In The Imitation Game there's this 'aha' moment where they realize IF they know the contents of the morning weather report they can use that to break the enigma. They can use the common phrases found in the message, like "weather" or "heil Hitler" to decider the code. It makes sense that they used these common phrases to help break the code. But how did they have the weather messages decoded in the first place before they were able to break the code?
They know about the morning weather report because there are a small number of messages that were broken by hand using traditional code breaking techniques. The number of messages broken by hand was too small to provide useful intelligence, but enough to give them the crucial clue on what to have the machine look for when searching for the key that would allow them to break all the messages.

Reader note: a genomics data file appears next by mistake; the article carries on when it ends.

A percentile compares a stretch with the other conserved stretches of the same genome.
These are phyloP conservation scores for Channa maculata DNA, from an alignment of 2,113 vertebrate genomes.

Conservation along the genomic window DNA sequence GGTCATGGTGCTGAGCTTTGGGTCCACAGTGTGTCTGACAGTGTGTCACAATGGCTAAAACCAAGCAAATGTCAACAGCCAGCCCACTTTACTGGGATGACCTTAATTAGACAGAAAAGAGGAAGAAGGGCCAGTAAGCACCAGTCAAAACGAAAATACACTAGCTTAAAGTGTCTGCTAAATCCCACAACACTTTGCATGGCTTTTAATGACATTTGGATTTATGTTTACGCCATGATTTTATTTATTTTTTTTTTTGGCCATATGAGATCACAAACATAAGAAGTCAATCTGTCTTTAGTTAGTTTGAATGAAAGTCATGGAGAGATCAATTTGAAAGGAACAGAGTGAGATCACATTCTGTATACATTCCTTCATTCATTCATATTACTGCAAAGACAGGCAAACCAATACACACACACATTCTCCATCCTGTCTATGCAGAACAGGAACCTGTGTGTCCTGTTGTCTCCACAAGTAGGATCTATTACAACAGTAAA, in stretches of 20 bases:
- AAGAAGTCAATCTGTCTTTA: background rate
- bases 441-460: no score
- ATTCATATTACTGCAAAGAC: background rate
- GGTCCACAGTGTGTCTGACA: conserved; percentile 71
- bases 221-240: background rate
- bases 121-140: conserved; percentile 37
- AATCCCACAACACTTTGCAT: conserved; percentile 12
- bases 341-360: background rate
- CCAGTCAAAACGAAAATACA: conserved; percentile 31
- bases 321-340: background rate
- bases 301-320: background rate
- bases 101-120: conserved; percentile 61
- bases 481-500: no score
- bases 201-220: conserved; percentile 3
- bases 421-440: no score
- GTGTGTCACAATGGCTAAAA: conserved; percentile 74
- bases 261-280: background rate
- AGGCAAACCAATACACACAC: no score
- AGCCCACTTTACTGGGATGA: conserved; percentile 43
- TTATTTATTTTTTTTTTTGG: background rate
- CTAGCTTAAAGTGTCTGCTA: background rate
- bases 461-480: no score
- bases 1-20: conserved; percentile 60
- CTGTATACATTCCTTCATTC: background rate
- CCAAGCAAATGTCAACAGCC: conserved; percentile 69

They didn't need to have the weather message decoded.
- they looked for messages from weather stations (with known locations and habits).
- once they got a message from a weather station they checked common pieces of plaintext (e.g. 'wettervorhersage' (=weather prediction), rain, fog, storm, fixed message formats used in earlier messages) against the code.
Enigma traffic had one big weakness: a letter could not be encoded as itself. This meant you could compare a crib against the cyphertext. If you found a place where none of the letters matched, you could write a 'menu'. This is a series of letters (W is encoded as X, E is encoded as B etc.) that could be fed into a Bombe, which would try and find rotor settings that match this menu.